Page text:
A number of contradictory dilemmas were faced when working with State of Mind, one being the complexity of working with documentary material, as the field of documentary photography and film is rightfully questioned for exploitation and for making claims to “the truth”. Another challenge was approaching a group that has hardly been visually represented. What kind of image would we give? In addition, gays in Russia are living without legal or social rights, and for that reason many fear to be open about their orientation as they get close to everyday settings such as family or the workplace. State of Mind is a consequence of a long-term trust-building process, and this trust demands great responsibility in return. Touring the exhibition in Russia, for some in all the post-Soviet countries, means that a number of the visuals have to be removed for these venues, and for the videos, and replaced by a neutral image in order to be able to keep the voices. This is something we need to be constantly updated on, and it means that those portrayed have to be contacted before every new venue, since things might change along the line. Someone might get a new job, another may have decided to come out and be open with their family, the political situation in Russia might change. This is a complicated work process, both socially and workwise, but it creates an opening for including a number of interesting life stories, and the possibility of providing an impression of the LGBTQ scene in St. Petersburg that is rich and complex.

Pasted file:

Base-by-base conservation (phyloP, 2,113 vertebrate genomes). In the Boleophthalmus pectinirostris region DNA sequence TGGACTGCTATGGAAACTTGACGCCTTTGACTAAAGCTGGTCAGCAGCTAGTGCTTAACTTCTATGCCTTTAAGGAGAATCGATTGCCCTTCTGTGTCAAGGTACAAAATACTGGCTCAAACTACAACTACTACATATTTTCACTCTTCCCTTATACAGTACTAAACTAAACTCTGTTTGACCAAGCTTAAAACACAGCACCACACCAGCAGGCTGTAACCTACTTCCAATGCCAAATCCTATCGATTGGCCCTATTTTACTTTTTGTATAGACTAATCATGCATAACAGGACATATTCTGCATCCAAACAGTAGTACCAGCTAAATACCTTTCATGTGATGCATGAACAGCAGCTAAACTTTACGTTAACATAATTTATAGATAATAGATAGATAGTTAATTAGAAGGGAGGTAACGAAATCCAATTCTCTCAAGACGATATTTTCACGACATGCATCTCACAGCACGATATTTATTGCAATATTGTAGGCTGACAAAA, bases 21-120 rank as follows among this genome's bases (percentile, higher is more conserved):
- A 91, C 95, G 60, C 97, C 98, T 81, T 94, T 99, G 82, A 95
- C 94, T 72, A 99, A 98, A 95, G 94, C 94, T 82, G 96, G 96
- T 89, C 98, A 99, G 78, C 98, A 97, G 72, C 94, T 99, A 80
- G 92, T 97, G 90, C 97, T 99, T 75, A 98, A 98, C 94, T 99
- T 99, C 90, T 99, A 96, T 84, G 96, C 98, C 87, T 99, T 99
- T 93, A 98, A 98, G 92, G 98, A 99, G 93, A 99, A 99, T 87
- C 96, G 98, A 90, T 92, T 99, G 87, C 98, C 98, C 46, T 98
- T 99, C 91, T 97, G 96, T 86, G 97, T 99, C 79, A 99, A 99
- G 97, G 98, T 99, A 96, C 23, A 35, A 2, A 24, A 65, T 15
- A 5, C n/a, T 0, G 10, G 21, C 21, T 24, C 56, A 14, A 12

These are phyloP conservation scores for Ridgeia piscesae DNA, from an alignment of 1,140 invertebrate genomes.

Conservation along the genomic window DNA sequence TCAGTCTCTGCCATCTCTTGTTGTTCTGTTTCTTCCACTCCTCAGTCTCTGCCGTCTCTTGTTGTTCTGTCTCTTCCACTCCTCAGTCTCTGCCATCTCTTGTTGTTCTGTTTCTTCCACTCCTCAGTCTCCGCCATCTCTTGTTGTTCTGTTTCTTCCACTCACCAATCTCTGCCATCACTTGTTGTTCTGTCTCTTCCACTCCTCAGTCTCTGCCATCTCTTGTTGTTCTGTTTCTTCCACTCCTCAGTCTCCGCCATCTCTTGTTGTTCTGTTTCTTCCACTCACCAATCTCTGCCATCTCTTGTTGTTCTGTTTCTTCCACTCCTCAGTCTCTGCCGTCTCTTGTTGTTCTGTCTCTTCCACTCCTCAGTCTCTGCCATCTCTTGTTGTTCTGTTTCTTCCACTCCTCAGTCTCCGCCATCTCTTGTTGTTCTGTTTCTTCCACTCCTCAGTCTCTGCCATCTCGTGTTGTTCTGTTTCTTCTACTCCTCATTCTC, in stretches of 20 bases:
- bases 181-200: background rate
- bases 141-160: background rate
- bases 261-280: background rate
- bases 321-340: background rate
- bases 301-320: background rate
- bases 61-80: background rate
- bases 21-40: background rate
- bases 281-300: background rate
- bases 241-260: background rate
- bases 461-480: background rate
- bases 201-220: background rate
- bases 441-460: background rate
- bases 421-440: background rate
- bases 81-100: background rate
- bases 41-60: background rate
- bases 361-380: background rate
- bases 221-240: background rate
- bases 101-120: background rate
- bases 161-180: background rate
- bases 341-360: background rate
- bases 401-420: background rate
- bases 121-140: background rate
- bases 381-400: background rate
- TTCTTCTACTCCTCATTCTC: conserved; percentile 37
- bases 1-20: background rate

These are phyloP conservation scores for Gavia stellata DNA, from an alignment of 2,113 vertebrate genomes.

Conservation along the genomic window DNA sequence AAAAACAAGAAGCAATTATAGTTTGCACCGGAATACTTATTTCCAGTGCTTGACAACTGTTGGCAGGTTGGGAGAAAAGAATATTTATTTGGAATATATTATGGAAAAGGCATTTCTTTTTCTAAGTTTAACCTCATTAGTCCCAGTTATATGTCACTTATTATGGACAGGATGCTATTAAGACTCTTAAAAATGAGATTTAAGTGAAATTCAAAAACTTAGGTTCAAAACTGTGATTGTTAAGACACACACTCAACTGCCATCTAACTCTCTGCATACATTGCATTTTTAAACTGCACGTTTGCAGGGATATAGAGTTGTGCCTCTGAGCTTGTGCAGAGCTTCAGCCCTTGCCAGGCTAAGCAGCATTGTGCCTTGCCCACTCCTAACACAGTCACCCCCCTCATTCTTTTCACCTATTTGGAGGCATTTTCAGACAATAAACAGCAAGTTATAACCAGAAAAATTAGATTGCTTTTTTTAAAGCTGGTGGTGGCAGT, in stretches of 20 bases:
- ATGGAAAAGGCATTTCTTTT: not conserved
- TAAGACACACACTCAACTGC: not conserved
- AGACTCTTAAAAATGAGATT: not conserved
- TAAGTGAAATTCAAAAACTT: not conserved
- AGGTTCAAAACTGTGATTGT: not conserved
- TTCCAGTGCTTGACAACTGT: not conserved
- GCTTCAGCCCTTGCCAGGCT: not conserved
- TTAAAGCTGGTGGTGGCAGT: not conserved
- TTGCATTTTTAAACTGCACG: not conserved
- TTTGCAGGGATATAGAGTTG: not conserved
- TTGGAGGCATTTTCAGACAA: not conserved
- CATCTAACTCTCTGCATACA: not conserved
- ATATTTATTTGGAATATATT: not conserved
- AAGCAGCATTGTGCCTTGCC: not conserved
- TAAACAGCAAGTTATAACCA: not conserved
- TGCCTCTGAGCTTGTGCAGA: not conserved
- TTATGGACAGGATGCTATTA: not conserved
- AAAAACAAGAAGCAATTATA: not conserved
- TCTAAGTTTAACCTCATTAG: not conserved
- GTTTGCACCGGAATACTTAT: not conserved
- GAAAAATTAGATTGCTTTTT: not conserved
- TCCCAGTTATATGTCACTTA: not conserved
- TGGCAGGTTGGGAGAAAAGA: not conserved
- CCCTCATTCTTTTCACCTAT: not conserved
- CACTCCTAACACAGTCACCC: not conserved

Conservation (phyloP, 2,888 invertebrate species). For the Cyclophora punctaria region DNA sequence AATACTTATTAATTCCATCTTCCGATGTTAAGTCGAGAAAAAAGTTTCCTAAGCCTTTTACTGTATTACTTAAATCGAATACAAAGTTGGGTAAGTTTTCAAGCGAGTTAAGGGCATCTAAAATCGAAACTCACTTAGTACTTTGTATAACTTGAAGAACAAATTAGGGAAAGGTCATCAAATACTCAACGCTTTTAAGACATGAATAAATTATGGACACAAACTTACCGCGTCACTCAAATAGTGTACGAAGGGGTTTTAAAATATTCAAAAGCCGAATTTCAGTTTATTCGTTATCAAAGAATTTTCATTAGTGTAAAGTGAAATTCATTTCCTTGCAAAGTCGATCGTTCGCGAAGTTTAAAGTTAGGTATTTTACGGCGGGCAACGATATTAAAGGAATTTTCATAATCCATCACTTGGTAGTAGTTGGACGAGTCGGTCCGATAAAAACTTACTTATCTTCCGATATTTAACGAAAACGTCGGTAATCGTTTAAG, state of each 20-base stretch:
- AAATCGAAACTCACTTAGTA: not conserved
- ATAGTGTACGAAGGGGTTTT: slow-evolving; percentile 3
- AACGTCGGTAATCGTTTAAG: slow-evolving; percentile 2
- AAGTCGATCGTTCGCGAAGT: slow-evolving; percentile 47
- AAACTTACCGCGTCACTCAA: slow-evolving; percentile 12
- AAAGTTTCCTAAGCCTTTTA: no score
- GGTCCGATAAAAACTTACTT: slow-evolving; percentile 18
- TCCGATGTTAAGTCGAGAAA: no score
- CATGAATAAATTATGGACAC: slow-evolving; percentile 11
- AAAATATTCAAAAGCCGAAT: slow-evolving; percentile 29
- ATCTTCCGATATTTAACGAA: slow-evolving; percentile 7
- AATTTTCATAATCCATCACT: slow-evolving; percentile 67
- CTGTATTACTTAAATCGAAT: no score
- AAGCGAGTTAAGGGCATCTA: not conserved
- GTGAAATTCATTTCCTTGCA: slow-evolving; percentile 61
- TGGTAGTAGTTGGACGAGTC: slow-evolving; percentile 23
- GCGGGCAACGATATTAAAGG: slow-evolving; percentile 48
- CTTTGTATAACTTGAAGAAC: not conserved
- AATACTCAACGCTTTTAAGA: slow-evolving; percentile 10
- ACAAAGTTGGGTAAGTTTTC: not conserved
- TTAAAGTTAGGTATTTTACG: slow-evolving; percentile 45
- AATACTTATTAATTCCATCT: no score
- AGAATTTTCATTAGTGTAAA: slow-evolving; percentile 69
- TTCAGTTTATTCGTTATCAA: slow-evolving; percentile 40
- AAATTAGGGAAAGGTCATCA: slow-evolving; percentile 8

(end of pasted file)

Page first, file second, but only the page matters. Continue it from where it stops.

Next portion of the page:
From the very beginning, State of Mind was an open research project, but, it took us deep into issues of human rights, community and activist work. One of the long-term aims is to encourage an amalgamation of the work of agents who operate separately, and to contribute to the forming of a coalition between individuals and organizations. The installation is now travelling with the Lezzy Think Tank, a forum for a continued dialogue about State of Mind, with a focus on a relay that passes on experiences from one exhibition city to another. State of Mind is used both as visualization and documentation of the present, but might also function as a spark for exchanges between existing structures.
By Annica Karlsson Rixon & Anna Viola Hallberg